Evolution of Linked Data Recorded Webinar


02 June 2014

The Evolution of Linked Data (a one-hour webinar)

Join OCLC’s Ted Fons, Corey Harper of New York University, and Phil Schreur of Stanford University as they trace the evolution of linked data technology over the years, and demonstrate practical applications of the latest linked data technologies being utilized in libraries today.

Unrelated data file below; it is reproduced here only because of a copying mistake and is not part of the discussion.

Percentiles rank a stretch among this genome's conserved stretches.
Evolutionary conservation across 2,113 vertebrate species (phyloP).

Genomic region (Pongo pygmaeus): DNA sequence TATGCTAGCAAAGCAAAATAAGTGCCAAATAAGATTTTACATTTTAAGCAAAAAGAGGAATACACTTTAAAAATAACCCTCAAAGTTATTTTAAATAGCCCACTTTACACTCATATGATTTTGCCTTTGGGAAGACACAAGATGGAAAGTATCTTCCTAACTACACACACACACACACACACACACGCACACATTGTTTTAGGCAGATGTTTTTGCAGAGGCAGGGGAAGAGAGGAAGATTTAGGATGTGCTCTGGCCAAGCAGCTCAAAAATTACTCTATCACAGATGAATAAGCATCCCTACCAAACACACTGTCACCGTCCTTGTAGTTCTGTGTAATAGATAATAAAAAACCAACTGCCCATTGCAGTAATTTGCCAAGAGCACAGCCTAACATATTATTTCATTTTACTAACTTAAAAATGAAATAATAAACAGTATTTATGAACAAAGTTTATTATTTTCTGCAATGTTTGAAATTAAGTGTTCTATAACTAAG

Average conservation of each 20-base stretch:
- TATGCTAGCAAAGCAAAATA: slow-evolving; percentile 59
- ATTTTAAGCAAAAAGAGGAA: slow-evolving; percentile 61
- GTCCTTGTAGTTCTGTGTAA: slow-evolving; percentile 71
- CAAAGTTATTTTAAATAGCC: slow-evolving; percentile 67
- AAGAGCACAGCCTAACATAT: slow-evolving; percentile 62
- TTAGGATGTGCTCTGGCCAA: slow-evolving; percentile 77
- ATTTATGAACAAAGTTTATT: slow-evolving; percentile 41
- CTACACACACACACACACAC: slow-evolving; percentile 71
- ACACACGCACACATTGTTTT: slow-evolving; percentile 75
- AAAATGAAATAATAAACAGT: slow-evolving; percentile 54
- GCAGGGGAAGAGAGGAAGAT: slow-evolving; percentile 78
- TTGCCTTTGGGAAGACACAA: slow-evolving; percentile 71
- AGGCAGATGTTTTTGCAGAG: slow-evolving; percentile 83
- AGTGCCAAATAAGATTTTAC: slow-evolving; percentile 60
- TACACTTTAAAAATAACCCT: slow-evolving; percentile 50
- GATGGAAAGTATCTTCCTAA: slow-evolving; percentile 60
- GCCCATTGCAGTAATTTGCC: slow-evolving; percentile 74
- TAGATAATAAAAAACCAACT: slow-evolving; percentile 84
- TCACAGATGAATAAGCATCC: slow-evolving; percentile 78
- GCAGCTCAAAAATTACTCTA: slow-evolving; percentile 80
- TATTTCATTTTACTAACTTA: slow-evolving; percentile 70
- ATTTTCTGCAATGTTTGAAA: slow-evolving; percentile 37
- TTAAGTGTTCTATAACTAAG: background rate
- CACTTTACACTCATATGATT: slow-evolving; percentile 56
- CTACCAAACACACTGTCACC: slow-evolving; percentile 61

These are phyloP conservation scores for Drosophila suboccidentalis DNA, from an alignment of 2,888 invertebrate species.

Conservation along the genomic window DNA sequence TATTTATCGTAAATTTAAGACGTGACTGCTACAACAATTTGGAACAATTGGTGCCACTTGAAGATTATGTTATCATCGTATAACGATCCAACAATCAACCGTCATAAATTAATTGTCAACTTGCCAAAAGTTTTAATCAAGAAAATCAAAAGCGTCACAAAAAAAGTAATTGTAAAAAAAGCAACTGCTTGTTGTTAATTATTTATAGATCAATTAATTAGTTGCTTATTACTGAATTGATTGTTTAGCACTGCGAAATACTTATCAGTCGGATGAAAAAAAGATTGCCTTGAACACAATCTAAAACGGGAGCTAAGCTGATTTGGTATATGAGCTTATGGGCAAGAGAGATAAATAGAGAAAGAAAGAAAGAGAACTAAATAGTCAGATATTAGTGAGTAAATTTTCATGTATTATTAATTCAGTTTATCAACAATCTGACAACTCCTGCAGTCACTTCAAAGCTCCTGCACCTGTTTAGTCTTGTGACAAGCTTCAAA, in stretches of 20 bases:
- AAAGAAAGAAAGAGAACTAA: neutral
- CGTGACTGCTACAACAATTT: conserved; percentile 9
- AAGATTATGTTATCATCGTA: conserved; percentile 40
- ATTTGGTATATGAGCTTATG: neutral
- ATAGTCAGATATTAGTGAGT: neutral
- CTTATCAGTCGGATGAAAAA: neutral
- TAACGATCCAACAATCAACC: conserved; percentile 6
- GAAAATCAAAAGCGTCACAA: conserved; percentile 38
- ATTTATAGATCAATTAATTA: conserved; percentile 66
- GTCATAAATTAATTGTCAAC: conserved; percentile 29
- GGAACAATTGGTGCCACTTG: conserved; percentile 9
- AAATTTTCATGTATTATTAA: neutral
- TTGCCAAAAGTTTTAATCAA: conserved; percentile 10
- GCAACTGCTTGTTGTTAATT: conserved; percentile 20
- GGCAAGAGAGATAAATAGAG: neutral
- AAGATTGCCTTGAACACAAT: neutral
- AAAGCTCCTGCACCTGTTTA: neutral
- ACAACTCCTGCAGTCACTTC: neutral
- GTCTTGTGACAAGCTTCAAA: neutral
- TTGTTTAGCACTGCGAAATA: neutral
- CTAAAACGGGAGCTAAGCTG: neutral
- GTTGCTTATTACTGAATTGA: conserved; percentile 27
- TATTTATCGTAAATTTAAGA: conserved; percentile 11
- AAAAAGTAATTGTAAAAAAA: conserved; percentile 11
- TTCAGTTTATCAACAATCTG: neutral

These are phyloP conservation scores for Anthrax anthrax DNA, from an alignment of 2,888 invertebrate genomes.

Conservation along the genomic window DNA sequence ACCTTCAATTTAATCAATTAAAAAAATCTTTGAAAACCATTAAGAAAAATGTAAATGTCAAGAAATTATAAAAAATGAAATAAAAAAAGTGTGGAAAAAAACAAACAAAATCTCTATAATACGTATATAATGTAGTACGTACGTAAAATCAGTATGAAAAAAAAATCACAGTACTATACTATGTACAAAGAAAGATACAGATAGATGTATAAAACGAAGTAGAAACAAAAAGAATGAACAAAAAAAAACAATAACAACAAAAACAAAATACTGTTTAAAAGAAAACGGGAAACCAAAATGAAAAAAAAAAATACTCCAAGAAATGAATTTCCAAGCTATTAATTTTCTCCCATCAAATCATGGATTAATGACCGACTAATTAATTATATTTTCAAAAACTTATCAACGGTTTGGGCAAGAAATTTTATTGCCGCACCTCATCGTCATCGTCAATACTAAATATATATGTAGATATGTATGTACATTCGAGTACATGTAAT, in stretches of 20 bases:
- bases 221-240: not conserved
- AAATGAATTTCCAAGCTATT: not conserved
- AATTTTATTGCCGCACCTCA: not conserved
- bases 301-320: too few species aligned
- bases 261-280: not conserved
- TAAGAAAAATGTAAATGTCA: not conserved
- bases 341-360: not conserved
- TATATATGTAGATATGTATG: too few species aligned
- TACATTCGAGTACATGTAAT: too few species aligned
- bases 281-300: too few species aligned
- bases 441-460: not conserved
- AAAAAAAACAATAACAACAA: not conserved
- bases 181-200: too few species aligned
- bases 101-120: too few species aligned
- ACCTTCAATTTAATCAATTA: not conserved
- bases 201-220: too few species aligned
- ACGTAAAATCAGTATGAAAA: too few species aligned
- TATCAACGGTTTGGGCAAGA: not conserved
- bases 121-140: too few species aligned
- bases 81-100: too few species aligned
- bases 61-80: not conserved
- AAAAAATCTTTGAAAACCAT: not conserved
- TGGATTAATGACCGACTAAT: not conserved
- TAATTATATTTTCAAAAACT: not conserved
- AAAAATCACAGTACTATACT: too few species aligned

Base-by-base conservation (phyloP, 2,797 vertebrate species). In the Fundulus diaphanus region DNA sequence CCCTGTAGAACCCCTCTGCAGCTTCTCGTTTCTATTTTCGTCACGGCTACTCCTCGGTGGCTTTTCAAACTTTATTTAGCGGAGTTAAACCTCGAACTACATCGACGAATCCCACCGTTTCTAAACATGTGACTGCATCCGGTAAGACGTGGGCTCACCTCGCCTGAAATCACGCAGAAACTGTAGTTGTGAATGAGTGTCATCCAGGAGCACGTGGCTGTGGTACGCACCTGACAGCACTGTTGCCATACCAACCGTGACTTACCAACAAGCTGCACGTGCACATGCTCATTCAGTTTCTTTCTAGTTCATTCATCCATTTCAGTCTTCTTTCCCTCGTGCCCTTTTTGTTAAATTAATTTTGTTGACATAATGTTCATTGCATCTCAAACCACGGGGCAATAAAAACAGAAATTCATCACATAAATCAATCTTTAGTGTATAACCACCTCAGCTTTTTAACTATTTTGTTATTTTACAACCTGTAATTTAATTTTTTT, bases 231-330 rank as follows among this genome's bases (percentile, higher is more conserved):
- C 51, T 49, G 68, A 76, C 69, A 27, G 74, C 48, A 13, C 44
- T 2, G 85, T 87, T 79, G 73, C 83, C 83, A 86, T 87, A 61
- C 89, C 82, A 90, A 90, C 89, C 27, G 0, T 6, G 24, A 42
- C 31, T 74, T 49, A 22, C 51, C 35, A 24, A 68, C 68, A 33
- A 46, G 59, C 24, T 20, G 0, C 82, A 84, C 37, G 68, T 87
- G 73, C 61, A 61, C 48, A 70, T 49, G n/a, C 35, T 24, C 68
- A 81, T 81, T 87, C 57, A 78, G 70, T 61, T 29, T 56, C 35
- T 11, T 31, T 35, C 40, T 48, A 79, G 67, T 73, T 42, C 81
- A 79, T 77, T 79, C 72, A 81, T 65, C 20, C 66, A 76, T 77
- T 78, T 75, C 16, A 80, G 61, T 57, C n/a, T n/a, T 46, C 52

Collective Insight: past events

Libraries work together to find solutions, save money, learn from each other, share resources and achieve efficiencies. The goal of the new Collective Insight series is to take this idea and extend it to broad issues that impact the work libraries do. By applying some massively collaborative thinking to issues and opportunities that libraries face today, we can deepen our collective knowledge, broaden our expertise, and discover specific actions that can be applied immediately—both at your library, and across the OCLC cooperative.